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I beat Taco Bell to the punch by designing my own egg taco, but now that the real thing is widely available… A tortillaphile has to get to the bottom of what possibly is the oddest creation in the Bell’s sordid history.

There are two egg tacos for you to enjoy: one naked, one dressed. These have to be the worst adjectives to describe any kinds of food, but I suppose we have to live with. A Naked Egg Taco and a Dressed Egg Taco. One sans a conventional1 tortilla, the other wrapped in one.

I have what I consider valid concerns over the eggs themselves. Knowing the Bell was once in a legal battle to prove their meat was the real deal and not a by-product, I suspect we are in a similar situation with the egg. If I was to use this for, say, baking, would I achieve the same result as with a store-bought egg? I doubt it.

The rubbery concoction has little flavor, and what’s there certainly does not taste like an egg. Grease, perhaps, but not the old fashion, diner kind. This oil can only exist in the Bell’s kitchens.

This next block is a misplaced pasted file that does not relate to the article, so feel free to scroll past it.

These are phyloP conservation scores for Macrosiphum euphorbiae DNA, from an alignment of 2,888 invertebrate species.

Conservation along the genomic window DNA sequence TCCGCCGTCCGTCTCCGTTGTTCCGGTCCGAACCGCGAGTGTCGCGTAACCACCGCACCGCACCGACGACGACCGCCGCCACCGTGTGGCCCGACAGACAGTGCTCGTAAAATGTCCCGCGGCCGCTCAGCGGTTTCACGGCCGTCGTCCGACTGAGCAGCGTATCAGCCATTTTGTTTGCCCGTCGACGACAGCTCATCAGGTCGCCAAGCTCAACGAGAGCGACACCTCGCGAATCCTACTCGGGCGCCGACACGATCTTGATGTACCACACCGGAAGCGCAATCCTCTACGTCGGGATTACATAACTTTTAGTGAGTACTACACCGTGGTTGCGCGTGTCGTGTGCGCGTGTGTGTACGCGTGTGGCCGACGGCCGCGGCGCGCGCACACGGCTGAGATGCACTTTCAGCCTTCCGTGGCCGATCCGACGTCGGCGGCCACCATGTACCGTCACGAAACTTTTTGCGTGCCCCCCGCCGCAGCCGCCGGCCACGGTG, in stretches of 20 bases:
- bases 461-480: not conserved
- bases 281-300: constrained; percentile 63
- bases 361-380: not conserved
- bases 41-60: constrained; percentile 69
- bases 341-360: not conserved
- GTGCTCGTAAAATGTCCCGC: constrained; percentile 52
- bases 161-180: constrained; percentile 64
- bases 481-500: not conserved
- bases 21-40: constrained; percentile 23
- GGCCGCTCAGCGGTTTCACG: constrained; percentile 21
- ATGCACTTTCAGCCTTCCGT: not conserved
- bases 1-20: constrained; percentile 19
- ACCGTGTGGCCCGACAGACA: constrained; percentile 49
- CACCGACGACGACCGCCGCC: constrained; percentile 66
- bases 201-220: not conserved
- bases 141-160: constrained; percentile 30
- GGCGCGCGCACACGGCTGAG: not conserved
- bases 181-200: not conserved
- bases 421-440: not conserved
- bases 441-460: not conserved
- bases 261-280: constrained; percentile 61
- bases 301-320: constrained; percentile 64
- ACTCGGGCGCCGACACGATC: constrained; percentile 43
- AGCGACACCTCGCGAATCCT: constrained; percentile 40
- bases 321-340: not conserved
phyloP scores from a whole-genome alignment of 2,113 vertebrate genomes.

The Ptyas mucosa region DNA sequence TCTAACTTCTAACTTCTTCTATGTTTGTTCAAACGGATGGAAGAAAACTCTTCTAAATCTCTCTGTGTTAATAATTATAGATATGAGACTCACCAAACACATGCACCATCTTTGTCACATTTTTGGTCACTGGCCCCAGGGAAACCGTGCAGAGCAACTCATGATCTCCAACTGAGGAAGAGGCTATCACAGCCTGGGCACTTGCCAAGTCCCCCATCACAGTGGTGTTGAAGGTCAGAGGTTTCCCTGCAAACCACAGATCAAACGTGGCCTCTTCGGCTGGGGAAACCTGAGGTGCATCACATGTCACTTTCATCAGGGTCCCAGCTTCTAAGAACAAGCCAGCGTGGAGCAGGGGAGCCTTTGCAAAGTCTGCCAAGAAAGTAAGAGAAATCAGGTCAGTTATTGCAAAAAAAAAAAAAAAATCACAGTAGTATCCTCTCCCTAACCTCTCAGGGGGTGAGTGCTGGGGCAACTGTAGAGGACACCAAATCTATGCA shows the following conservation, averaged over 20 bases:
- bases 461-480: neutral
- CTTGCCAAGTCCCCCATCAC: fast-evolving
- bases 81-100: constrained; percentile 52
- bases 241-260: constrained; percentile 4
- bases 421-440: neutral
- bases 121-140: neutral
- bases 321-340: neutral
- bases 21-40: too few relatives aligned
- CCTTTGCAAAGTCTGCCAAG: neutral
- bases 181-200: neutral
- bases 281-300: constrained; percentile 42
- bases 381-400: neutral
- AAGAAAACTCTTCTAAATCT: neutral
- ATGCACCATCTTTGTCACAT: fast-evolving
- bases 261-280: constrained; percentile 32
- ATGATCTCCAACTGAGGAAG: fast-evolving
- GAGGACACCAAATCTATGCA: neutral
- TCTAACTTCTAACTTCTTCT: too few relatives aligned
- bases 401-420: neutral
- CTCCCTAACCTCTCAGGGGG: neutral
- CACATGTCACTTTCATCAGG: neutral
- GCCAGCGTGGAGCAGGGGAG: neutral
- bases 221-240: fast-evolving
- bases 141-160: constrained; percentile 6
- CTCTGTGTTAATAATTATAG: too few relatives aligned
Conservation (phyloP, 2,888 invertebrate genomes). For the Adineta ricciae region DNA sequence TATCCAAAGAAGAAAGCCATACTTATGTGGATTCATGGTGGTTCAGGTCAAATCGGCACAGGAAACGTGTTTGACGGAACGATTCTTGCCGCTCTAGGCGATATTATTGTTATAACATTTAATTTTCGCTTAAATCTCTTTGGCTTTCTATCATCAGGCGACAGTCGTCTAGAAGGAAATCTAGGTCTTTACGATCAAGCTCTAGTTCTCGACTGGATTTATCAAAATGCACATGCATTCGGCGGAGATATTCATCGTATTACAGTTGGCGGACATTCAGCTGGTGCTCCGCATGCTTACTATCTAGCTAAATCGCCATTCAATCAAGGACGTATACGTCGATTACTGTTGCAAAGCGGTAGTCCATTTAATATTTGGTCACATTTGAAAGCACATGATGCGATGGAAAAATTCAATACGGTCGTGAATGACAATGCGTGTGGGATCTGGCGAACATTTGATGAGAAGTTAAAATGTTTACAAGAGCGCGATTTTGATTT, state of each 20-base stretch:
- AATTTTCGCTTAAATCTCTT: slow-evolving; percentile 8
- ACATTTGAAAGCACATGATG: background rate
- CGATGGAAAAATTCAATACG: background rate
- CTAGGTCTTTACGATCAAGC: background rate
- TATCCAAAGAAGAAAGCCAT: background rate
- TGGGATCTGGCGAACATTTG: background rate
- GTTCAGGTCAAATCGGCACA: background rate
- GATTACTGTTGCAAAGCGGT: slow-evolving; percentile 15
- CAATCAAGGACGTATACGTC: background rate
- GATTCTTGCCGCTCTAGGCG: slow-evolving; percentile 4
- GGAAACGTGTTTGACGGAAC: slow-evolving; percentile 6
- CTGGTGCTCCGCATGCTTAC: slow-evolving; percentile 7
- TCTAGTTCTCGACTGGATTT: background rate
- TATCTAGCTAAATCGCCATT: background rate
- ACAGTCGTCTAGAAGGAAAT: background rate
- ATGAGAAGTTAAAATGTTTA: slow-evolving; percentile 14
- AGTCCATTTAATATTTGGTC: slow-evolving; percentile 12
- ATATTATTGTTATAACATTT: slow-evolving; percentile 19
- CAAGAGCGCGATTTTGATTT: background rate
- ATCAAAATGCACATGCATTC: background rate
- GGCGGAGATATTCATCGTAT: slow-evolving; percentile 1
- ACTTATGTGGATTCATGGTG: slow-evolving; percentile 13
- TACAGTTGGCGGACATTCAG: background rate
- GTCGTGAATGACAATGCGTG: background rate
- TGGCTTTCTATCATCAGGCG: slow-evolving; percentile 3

Wrapped inside the egg-tortilla is bacon, sausage, hashbrowns, and what could pass as a cheese sauce. There really isn’t a whole lot more to say about it, as you probably know what to expect from a Bell taco. Different wrapping, same content.

Should you go against my advice and try one of these, you probably want to steer toward the dressed taco. Not only because there is something inherently wrong with eating anything called a naked taco, but also because the tortilla masques some of Taco Bell’s (probably quite literally) patented flavors.

Really, though, stay far away from the egg tacos and Taco Bell in general. Only a trained professional should sink to these levels.

1 Conventional might be going a bit far. It’s more like a fluffy pita.

Remi’s rating…
Score: 0 out of 4 stars

Anthony’s Hearthfire Grill

Great view? Check. Good atmosphere? Indeed. Amazing tacos? Weeeeell…